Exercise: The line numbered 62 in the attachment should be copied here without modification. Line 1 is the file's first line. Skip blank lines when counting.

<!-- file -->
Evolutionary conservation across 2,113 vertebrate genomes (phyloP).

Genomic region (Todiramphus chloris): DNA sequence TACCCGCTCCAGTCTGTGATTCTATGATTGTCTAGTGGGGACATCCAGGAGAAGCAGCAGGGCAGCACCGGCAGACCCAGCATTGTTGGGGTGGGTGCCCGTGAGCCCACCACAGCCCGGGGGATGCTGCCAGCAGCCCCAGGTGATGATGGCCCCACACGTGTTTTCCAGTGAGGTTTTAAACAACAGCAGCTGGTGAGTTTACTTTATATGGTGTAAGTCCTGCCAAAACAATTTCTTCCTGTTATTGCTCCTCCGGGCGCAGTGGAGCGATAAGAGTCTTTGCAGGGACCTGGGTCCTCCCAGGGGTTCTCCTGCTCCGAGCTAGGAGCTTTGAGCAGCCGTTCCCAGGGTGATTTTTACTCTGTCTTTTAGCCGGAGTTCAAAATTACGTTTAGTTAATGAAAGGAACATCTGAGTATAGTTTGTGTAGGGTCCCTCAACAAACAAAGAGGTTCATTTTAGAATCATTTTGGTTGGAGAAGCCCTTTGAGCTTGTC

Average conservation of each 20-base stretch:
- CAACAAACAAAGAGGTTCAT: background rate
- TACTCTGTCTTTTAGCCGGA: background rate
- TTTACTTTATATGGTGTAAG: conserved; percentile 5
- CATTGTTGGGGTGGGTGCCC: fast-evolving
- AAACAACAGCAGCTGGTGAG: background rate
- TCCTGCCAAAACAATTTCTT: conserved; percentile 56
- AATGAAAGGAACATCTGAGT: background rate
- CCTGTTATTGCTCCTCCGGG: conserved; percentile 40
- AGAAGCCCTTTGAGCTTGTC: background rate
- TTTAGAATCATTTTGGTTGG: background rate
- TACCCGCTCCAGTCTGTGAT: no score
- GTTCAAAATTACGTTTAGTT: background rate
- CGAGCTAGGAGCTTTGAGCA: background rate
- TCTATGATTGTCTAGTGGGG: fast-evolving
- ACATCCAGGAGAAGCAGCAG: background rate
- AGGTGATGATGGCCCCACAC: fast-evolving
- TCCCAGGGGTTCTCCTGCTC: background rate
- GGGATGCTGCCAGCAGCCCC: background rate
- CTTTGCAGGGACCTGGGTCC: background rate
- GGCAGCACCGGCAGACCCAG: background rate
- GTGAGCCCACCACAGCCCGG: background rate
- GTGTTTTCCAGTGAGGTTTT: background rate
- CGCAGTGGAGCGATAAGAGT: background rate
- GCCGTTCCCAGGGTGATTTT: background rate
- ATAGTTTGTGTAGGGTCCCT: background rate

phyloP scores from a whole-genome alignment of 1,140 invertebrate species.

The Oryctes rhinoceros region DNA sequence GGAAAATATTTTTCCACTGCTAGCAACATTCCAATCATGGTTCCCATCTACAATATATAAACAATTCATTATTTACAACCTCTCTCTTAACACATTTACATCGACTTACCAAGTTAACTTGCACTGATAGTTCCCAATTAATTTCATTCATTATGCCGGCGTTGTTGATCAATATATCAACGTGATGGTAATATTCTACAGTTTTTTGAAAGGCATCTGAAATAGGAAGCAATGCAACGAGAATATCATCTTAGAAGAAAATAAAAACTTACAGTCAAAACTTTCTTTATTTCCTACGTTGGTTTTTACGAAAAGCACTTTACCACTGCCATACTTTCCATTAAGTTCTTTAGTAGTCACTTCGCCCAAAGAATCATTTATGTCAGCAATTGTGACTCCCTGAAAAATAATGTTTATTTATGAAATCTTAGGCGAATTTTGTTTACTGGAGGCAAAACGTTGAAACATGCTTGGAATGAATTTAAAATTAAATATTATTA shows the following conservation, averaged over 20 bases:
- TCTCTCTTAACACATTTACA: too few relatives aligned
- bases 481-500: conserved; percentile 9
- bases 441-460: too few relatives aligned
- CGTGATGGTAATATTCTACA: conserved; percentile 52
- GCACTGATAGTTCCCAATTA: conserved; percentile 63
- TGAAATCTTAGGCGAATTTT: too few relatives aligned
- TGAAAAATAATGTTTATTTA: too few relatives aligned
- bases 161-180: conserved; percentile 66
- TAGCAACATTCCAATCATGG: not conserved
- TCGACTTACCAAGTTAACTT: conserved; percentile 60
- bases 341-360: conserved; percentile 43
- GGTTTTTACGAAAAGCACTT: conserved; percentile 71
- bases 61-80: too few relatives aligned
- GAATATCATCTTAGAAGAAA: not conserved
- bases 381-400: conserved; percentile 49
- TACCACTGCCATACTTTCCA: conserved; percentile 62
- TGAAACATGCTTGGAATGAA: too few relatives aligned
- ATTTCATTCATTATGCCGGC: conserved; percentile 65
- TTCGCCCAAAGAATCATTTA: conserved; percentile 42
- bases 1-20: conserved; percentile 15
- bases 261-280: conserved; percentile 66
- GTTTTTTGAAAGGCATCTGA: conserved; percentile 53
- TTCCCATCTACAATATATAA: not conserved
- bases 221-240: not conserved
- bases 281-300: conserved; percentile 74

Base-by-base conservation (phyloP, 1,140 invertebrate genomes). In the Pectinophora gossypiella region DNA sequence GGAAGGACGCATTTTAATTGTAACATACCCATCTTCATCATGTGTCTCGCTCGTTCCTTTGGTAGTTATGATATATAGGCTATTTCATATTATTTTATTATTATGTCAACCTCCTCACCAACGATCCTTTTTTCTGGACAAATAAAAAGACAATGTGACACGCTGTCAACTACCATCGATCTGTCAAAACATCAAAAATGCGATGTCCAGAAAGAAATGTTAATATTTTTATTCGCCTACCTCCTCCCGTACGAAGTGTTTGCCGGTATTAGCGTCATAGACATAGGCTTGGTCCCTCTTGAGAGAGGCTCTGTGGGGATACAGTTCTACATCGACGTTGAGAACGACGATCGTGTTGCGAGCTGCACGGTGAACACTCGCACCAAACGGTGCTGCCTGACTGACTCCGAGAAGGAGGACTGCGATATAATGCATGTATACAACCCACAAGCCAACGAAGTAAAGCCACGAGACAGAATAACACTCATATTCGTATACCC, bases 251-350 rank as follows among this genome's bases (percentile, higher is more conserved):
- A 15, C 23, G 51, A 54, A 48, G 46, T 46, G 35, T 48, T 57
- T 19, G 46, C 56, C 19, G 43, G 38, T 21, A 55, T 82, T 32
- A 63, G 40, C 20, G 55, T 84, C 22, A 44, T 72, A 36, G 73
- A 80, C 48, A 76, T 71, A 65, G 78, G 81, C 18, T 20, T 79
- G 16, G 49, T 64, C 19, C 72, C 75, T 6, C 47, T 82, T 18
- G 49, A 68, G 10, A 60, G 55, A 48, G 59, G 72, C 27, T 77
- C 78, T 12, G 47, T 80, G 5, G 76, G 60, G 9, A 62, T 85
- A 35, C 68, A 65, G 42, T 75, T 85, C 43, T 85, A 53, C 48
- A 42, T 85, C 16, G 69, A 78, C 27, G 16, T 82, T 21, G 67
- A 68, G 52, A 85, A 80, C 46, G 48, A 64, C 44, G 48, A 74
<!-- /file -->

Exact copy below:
- G 49, A 68, G 10, A 60, G 55, A 48, G 59, G 72, C 27, T 77